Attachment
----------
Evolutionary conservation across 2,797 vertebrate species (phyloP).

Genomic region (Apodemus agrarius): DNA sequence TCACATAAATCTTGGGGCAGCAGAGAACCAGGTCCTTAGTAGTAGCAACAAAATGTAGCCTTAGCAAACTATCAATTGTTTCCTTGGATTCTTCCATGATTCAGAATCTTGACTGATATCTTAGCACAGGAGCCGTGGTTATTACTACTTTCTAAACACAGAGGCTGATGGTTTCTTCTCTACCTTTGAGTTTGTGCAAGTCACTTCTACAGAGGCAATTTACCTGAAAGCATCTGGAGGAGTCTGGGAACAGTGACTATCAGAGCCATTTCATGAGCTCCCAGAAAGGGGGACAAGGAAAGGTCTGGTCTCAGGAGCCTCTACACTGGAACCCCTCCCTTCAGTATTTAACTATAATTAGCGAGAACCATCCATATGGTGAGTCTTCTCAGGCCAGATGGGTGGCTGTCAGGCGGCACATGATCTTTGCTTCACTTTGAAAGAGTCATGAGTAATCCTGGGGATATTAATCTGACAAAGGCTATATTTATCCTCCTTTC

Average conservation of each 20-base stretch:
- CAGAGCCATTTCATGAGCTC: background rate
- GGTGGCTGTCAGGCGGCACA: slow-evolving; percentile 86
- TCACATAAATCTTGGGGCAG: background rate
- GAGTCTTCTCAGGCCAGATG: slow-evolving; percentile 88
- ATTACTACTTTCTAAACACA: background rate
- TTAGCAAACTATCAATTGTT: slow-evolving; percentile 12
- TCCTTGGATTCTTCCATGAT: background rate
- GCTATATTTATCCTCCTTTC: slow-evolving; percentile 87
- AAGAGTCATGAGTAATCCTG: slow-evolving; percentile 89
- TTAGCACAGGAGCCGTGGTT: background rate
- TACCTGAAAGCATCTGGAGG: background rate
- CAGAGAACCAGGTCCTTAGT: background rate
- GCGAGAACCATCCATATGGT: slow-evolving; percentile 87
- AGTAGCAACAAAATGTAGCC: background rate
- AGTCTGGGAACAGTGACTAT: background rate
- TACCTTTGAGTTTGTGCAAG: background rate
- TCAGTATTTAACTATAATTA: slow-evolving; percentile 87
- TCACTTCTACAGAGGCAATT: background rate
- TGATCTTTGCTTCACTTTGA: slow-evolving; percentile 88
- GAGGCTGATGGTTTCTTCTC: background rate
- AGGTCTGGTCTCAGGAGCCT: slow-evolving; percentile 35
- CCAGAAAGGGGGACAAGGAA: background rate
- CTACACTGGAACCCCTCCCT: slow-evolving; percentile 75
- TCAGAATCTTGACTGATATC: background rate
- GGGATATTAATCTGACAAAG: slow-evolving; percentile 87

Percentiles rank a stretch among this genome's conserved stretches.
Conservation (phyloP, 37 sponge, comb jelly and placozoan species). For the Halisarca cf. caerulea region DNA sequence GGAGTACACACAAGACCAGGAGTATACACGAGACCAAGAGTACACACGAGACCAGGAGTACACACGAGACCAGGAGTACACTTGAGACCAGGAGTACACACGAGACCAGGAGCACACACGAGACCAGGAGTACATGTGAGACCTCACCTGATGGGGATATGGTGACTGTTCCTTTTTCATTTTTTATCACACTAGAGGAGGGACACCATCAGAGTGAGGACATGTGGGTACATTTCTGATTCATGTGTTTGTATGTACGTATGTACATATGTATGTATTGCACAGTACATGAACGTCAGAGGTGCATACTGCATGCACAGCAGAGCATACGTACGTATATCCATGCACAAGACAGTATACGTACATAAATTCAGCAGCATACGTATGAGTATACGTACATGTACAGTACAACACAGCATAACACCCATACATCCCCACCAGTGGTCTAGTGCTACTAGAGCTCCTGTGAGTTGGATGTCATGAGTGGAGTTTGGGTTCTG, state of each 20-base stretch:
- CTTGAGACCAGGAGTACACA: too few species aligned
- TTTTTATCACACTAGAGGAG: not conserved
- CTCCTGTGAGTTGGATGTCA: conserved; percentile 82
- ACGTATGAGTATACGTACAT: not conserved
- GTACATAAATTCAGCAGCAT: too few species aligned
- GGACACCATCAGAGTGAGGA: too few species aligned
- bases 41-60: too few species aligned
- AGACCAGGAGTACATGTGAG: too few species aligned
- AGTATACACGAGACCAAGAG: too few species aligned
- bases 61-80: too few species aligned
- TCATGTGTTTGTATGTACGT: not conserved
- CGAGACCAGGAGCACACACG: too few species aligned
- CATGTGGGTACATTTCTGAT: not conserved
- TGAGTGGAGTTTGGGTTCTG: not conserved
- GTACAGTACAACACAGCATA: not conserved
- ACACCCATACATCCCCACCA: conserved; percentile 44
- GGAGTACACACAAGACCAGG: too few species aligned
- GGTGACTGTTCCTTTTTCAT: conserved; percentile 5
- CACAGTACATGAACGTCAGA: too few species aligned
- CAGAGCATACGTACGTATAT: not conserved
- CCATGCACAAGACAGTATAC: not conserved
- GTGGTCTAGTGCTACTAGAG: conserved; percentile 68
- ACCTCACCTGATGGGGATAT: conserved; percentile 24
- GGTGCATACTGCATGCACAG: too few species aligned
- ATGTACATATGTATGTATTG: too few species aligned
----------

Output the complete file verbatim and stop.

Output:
Evolutionary conservation across 2,797 vertebrate species (phyloP).

Genomic region (Apodemus agrarius): DNA sequence TCACATAAATCTTGGGGCAGCAGAGAACCAGGTCCTTAGTAGTAGCAACAAAATGTAGCCTTAGCAAACTATCAATTGTTTCCTTGGATTCTTCCATGATTCAGAATCTTGACTGATATCTTAGCACAGGAGCCGTGGTTATTACTACTTTCTAAACACAGAGGCTGATGGTTTCTTCTCTACCTTTGAGTTTGTGCAAGTCACTTCTACAGAGGCAATTTACCTGAAAGCATCTGGAGGAGTCTGGGAACAGTGACTATCAGAGCCATTTCATGAGCTCCCAGAAAGGGGGACAAGGAAAGGTCTGGTCTCAGGAGCCTCTACACTGGAACCCCTCCCTTCAGTATTTAACTATAATTAGCGAGAACCATCCATATGGTGAGTCTTCTCAGGCCAGATGGGTGGCTGTCAGGCGGCACATGATCTTTGCTTCACTTTGAAAGAGTCATGAGTAATCCTGGGGATATTAATCTGACAAAGGCTATATTTATCCTCCTTTC

Average conservation of each 20-base stretch:
- CAGAGCCATTTCATGAGCTC: background rate
- GGTGGCTGTCAGGCGGCACA: slow-evolving; percentile 86
- TCACATAAATCTTGGGGCAG: background rate
- GAGTCTTCTCAGGCCAGATG: slow-evolving; percentile 88
- ATTACTACTTTCTAAACACA: background rate
- TTAGCAAACTATCAATTGTT: slow-evolving; percentile 12
- TCCTTGGATTCTTCCATGAT: background rate
- GCTATATTTATCCTCCTTTC: slow-evolving; percentile 87
- AAGAGTCATGAGTAATCCTG: slow-evolving; percentile 89
- TTAGCACAGGAGCCGTGGTT: background rate
- TACCTGAAAGCATCTGGAGG: background rate
- CAGAGAACCAGGTCCTTAGT: background rate
- GCGAGAACCATCCATATGGT: slow-evolving; percentile 87
- AGTAGCAACAAAATGTAGCC: background rate
- AGTCTGGGAACAGTGACTAT: background rate
- TACCTTTGAGTTTGTGCAAG: background rate
- TCAGTATTTAACTATAATTA: slow-evolving; percentile 87
- TCACTTCTACAGAGGCAATT: background rate
- TGATCTTTGCTTCACTTTGA: slow-evolving; percentile 88
- GAGGCTGATGGTTTCTTCTC: background rate
- AGGTCTGGTCTCAGGAGCCT: slow-evolving; percentile 35
- CCAGAAAGGGGGACAAGGAA: background rate
- CTACACTGGAACCCCTCCCT: slow-evolving; percentile 75
- TCAGAATCTTGACTGATATC: background rate
- GGGATATTAATCTGACAAAG: slow-evolving; percentile 87

Percentiles rank a stretch among this genome's conserved stretches.
Conservation (phyloP, 37 sponge, comb jelly and placozoan species). For the Halisarca cf. caerulea region DNA sequence GGAGTACACACAAGACCAGGAGTATACACGAGACCAAGAGTACACACGAGACCAGGAGTACACACGAGACCAGGAGTACACTTGAGACCAGGAGTACACACGAGACCAGGAGCACACACGAGACCAGGAGTACATGTGAGACCTCACCTGATGGGGATATGGTGACTGTTCCTTTTTCATTTTTTATCACACTAGAGGAGGGACACCATCAGAGTGAGGACATGTGGGTACATTTCTGATTCATGTGTTTGTATGTACGTATGTACATATGTATGTATTGCACAGTACATGAACGTCAGAGGTGCATACTGCATGCACAGCAGAGCATACGTACGTATATCCATGCACAAGACAGTATACGTACATAAATTCAGCAGCATACGTATGAGTATACGTACATGTACAGTACAACACAGCATAACACCCATACATCCCCACCAGTGGTCTAGTGCTACTAGAGCTCCTGTGAGTTGGATGTCATGAGTGGAGTTTGGGTTCTG, state of each 20-base stretch:
- CTTGAGACCAGGAGTACACA: too few species aligned
- TTTTTATCACACTAGAGGAG: not conserved
- CTCCTGTGAGTTGGATGTCA: conserved; percentile 82
- ACGTATGAGTATACGTACAT: not conserved
- GTACATAAATTCAGCAGCAT: too few species aligned
- GGACACCATCAGAGTGAGGA: too few species aligned
- bases 41-60: too few species aligned
- AGACCAGGAGTACATGTGAG: too few species aligned
- AGTATACACGAGACCAAGAG: too few species aligned
- bases 61-80: too few species aligned
- TCATGTGTTTGTATGTACGT: not conserved
- CGAGACCAGGAGCACACACG: too few species aligned
- CATGTGGGTACATTTCTGAT: not conserved
- TGAGTGGAGTTTGGGTTCTG: not conserved
- GTACAGTACAACACAGCATA: not conserved
- ACACCCATACATCCCCACCA: conserved; percentile 44
- GGAGTACACACAAGACCAGG: too few species aligned
- GGTGACTGTTCCTTTTTCAT: conserved; percentile 5
- CACAGTACATGAACGTCAGA: too few species aligned
- CAGAGCATACGTACGTATAT: not conserved
- CCATGCACAAGACAGTATAC: not conserved
- GTGGTCTAGTGCTACTAGAG: conserved; percentile 68
- ACCTCACCTGATGGGGATAT: conserved; percentile 24
- GGTGCATACTGCATGCACAG: too few species aligned
- ATGTACATATGTATGTATTG: too few species aligned